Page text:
Privilege and Malice - Qadir v Associated Newspapers Limited
The claimant, a former Bank of Scotland Director, brought the action in respect of two articles published in the Mail on Sunday and the Mail Online in May and June 2011. The articles contained various allegations of criminal and violent behaviour on the part of the claimant.
The first article reported allegations, extracted from the particulars of claim in a case against the claimant, that the "bailed-out bank boss" had used "terror tactics" to force three former owners of a club and restaurant in Leicester Square to sign over their shares. Associated Newspapers argued that the article was covered by qualified privilege under s.15 and Schedule 1 of the Defamation Act 1996 (the "Act"), on the basis that it was an extract from a document made available by a court.
In relation to the second article, which reported allegations made by a defence barrister in the sentencing hearing of an unrelated case that the claimant had been "intimately involved" in "Britain's biggest mortgage fraud", the publisher claimed both absolute privilege under s.14 of the Act in relation to the contemporaneous reporting of the court proceedings, and qualified privilege under s.15 of the Act.
In a judgment handed down on 5 October 2012, Mr Justice Tugendhat considered the preliminary issues of privilege and malice, and found that the defences of statutory and common law privilege had failed. Although, in relation to the first article, he found that the newspaper had published a fair and accurate extract from the particulars of claim, it had failed to report that the claimant disputed the claim, or report on the contents of his defence. The newspaper had also misleadingly published that the claimant had refused to comment. Tugendhat J stated that, as a general rule, there would be no public benefit for newspapers to publish defamatory allegations made in a claim form without publishing the fact that the defendant denied or disputed the allegations. There would also be no public benefit in publishing false information.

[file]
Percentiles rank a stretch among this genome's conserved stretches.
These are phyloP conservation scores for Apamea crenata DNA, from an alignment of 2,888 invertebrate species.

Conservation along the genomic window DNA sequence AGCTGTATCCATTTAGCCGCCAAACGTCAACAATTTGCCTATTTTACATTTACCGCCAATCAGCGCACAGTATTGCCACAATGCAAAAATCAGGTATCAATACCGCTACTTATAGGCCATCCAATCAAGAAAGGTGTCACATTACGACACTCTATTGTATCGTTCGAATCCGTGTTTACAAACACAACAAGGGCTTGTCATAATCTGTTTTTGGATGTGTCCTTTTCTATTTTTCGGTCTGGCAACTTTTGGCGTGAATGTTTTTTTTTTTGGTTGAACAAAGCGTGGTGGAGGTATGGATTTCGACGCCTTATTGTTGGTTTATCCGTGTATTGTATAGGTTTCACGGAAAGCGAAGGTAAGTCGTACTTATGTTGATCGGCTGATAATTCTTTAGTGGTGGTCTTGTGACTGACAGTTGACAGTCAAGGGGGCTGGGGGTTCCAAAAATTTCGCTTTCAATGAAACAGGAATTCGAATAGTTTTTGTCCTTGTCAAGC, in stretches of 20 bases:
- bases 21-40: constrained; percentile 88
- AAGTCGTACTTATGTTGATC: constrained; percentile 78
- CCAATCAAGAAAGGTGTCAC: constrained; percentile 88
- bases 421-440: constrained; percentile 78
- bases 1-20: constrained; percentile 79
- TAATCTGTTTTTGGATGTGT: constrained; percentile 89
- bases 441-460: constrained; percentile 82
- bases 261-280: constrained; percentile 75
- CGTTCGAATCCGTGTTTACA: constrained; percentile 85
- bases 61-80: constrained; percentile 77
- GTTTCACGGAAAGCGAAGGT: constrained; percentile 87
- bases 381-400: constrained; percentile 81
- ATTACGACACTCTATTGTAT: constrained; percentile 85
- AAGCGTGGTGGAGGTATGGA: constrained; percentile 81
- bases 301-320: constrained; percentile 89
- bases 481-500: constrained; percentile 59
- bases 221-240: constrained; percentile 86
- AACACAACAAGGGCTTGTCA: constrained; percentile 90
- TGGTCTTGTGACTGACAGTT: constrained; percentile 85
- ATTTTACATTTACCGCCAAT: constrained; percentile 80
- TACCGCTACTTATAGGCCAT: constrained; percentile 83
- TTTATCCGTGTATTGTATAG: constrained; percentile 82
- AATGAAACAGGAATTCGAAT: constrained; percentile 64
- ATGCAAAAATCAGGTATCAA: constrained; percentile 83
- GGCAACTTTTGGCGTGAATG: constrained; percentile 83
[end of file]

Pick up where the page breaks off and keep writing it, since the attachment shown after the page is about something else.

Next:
In respect of the second article, Tugendhat J found that the newspaper had failed to include comments from the trial judge reprimanding the barrister for the remarks he had made about the claimant, and confirming that he had seen no evidence that the claimant had been complicit with any of the conspirators in the fraud. In the circumstances, the article did not amount to a fair and accurate report of the proceedings, and the words complained of were neither related to a matter of public concern nor was the publication for the public benefit. The defences of absolute and qualified privilege therefore failed.
Furthermore, as there had been no attempt by the newspaper to balance the two articles, either by reporting the fact that the claimant disputed the claim in the first article, or by reporting the sentencing judge's censure of the defence barrister in the second article, Tugendhat J found that a claim of malice was properly made out against Associated Newspapers in relation to both articles.
The extensive protection offered by qualified privilege makes a finding of malice against a newspaper a very rare occurrence. The parties and the trial judge agreed that it was a novel development for the Court to be asked to determine what constitutes malice where a defendant is reliant on the statutory defence of qualified privilege in relation to an extract from the contents of a document which the court is required to make available to a non-party to an action.
Whilst the claimant's lawyers celebrate the outcome as a confirmation of the "importance of responsible journalism", a statement by Associated Newspapers notes that the decision could "have disturbing implications for journalists reporting legal actions on the basis of court documents". Associated Newspapers have sought leave to appeal.